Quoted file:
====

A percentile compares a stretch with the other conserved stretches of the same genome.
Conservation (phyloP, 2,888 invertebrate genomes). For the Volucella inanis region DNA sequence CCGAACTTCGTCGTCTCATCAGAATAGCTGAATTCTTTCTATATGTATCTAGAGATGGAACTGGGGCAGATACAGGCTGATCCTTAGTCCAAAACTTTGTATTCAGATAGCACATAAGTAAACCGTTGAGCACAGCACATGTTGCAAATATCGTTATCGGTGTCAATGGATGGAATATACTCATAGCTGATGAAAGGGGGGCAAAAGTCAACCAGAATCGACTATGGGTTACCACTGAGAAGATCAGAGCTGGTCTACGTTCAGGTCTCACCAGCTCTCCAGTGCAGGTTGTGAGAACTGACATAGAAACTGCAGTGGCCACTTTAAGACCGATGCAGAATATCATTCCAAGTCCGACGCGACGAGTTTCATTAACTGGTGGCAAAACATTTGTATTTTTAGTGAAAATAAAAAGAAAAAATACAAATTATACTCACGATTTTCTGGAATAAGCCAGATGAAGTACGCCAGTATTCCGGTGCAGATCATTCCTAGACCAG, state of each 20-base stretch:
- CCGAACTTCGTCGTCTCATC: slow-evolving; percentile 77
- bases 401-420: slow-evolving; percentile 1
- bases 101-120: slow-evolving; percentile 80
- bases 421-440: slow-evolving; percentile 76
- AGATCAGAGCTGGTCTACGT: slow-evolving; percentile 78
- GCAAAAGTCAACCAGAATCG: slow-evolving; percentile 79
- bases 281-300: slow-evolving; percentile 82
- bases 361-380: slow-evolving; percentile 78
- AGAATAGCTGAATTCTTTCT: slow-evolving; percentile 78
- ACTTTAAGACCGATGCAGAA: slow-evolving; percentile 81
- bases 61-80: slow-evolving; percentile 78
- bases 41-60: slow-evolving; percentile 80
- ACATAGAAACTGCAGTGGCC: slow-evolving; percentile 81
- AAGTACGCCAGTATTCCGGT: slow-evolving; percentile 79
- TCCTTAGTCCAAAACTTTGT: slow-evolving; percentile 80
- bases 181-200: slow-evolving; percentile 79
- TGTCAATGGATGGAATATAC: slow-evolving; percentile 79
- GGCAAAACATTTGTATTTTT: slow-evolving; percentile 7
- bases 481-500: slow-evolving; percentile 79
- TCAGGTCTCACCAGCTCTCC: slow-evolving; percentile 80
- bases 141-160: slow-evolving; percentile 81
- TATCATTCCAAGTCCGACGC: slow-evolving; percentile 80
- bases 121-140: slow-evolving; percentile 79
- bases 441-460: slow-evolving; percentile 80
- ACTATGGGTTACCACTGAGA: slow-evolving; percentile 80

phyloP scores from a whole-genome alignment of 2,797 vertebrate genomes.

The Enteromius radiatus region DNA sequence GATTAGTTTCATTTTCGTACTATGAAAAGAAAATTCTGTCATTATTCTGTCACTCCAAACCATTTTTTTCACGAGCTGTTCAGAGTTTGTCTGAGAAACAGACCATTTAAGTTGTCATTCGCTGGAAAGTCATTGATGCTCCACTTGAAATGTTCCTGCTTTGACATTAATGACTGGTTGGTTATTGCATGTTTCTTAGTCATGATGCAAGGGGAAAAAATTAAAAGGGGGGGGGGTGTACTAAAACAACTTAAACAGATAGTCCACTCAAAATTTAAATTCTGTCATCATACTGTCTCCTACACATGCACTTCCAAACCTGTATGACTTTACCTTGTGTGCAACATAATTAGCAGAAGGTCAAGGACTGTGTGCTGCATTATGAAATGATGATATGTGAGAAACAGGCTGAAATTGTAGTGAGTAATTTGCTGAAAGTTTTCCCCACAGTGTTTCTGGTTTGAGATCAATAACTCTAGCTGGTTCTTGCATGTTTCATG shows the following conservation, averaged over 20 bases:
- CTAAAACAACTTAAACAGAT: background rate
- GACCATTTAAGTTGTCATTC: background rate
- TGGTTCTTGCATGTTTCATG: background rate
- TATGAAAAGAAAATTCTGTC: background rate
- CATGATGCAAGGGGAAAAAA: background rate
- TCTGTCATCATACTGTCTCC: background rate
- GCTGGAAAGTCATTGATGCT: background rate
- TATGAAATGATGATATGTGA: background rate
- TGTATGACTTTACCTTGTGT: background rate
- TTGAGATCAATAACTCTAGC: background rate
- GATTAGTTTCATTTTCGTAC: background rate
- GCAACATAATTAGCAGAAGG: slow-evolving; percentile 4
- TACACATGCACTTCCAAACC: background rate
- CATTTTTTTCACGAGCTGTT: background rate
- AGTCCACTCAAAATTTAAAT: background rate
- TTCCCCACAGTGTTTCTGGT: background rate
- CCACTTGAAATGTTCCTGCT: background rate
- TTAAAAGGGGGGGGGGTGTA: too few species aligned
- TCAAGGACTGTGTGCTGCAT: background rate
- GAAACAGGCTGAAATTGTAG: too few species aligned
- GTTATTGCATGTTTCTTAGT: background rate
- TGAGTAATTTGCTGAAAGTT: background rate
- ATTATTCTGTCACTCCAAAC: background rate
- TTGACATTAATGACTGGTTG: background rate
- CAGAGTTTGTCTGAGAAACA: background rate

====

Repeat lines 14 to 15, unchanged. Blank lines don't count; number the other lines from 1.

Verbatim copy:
- bases 41-60: slow-evolving; percentile 80
- ACATAGAAACTGCAGTGGCC: slow-evolving; percentile 81